Will this worrying scenario worsen further over time? Not necessarily, and the good news is that physicians estimate that in 12 months these effects would tend to be mitigated by the current normalization of patient care. 

Emotional impact 

It will take longer, however, to reverse the emotional aftermath of the pandemic. Increased anxiety, resulting from increased mental health vulnerability, is affecting 2 out of 3 of their patients, as reported by professionals. 

The latter is valid for patients but also for physicians, and 9 out of 10 doctors acknowledge being emotionally affected. More than a quarter of the doctors surveyed in November 2021 report not sleeping as well as before the pandemic; a third feel more pressured and anxious. 

There are, however, positive trends for physicians. In a population where vaccination has advanced rapidly, doctors consistently report less concerns about personal and family infection, experience less uncertainty, and have also overcome the isolation experienced at the peak of the pandemic. 

However, physicians are experiencing fatigue and the proportion of professionals who recognize that they are more easily irritated is also higher compared to the data we collected in May 2020.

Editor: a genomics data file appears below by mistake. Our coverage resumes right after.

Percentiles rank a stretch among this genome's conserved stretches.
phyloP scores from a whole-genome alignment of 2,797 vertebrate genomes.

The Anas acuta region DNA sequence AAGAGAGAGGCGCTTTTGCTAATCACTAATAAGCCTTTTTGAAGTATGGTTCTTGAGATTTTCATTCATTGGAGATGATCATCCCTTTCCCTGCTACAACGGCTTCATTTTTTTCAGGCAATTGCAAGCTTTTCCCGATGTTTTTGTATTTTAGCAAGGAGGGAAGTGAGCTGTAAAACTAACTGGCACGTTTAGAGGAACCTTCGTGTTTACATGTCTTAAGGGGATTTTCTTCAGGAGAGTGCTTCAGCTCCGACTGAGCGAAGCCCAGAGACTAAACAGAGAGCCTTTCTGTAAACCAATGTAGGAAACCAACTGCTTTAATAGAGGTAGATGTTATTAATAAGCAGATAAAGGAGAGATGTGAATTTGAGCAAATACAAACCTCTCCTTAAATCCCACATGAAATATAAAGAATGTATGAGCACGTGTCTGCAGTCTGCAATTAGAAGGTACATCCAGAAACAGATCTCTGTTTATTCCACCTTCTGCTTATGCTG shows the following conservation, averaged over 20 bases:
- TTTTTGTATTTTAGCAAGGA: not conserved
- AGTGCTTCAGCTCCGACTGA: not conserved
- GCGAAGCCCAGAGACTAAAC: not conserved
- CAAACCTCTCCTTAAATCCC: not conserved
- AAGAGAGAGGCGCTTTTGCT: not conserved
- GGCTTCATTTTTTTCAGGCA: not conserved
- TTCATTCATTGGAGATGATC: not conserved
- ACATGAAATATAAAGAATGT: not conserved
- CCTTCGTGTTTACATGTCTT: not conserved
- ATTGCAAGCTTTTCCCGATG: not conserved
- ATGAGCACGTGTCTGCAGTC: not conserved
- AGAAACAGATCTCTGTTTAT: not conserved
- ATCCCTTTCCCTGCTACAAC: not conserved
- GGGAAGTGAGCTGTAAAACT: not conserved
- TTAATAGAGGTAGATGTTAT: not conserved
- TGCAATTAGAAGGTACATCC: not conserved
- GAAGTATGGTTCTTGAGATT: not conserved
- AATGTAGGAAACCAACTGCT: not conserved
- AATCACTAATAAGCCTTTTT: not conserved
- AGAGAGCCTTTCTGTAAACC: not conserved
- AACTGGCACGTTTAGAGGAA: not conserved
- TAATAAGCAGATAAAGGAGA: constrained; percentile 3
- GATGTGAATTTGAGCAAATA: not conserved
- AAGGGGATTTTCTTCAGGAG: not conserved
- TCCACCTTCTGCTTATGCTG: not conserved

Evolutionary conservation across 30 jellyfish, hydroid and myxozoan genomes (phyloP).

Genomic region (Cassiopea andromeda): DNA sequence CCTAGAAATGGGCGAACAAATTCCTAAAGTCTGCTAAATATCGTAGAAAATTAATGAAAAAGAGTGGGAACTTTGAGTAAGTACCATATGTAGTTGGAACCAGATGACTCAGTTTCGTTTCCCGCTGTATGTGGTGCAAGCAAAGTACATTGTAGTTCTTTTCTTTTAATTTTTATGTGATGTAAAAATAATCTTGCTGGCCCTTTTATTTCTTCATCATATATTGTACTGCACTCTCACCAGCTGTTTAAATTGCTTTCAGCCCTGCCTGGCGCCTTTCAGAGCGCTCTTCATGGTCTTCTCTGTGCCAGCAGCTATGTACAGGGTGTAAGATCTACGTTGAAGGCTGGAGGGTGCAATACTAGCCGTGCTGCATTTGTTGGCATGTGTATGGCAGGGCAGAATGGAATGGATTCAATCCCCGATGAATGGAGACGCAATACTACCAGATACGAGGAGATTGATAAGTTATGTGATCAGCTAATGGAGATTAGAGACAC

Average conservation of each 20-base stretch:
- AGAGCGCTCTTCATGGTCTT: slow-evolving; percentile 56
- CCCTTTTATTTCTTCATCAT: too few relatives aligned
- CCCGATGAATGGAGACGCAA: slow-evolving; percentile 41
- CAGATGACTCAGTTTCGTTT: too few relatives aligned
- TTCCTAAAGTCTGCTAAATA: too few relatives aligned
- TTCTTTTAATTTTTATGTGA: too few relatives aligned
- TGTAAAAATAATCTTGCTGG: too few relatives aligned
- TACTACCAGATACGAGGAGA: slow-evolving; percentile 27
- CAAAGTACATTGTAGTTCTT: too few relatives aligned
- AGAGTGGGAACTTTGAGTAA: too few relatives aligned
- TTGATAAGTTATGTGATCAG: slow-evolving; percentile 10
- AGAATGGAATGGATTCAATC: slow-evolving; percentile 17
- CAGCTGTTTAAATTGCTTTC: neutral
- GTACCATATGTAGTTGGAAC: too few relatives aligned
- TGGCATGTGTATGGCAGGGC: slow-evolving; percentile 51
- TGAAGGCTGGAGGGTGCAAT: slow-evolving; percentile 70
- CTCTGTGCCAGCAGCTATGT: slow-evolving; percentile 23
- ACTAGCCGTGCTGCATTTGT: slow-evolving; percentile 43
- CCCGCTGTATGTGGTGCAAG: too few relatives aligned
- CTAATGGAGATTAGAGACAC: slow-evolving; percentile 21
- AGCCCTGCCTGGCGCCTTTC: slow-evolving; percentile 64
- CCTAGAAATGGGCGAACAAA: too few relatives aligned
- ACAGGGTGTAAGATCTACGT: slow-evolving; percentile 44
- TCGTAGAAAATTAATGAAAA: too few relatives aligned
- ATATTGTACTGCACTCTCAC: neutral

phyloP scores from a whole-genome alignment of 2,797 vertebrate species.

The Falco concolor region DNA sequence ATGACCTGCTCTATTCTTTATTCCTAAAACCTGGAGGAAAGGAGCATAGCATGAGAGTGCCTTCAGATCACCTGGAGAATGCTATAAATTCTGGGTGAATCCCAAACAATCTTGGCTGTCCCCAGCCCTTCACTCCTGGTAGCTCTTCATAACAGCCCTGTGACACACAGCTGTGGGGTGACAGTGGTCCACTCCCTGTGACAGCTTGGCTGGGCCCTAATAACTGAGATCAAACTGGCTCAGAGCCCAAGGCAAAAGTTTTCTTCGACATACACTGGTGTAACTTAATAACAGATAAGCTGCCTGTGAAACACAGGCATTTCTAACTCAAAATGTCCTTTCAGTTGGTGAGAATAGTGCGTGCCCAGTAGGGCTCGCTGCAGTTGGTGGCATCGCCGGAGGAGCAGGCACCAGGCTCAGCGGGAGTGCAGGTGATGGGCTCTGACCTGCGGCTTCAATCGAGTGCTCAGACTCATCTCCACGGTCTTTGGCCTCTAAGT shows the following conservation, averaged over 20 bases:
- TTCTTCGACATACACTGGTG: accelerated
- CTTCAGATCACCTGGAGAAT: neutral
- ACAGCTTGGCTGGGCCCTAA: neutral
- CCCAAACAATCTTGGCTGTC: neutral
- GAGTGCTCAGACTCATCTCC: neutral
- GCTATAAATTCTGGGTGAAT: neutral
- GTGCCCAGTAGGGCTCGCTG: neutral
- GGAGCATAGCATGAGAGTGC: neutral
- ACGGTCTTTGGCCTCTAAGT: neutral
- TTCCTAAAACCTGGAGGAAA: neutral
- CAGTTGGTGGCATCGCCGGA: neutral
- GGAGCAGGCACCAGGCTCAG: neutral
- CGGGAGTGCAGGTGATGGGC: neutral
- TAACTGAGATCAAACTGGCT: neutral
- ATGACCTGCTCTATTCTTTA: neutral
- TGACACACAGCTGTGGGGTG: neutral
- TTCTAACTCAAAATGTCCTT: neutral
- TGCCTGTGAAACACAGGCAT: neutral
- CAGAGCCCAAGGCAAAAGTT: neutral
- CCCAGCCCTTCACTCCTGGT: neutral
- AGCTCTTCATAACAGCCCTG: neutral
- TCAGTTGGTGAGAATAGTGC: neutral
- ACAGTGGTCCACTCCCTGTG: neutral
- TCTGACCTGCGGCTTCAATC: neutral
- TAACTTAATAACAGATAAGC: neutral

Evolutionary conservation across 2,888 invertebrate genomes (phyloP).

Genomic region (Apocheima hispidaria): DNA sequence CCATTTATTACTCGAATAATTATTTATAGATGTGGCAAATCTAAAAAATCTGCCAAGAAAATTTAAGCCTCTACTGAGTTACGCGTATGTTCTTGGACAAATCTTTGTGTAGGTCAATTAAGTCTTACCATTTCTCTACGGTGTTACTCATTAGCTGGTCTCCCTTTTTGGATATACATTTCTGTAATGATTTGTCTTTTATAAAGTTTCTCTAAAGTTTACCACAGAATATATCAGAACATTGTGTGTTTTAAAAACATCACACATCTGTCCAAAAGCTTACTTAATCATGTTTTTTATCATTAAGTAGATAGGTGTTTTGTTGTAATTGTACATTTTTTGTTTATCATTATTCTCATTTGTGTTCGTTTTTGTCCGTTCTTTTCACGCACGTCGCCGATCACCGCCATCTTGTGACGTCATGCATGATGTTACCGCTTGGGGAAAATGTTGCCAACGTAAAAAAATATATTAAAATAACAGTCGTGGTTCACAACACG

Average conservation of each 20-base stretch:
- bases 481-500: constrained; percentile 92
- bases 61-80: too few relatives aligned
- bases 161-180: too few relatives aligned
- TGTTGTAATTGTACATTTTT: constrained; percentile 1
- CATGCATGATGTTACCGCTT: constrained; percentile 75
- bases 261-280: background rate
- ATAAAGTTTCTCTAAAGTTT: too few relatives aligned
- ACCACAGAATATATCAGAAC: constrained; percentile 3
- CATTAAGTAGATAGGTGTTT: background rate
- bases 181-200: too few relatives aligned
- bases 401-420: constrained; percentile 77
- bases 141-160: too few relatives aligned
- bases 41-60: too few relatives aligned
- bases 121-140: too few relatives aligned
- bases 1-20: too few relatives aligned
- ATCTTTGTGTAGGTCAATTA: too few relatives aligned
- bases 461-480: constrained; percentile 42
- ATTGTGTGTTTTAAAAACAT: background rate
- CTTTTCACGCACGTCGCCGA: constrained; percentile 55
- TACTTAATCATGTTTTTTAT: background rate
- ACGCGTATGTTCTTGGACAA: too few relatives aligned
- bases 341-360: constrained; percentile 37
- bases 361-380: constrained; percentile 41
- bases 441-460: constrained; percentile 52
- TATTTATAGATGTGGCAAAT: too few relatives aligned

Consequently, the higher level of risk of burn-out in the profession should not come as a surprise. And indeed, 9 out of 10 doctors believe it has increased and will remain relevant in the foreseeable future. 

Virtual fatigue and the craving for in-person connections 

Today, 82% of consultations in the region are face-to-face and two thirds of physicians say that they would only use telemedicine in a few cases or that it is not applicable to them at all. However, 3 out of 10 imagine a hybrid model where they will switch between face-to-face and virtual healthcare.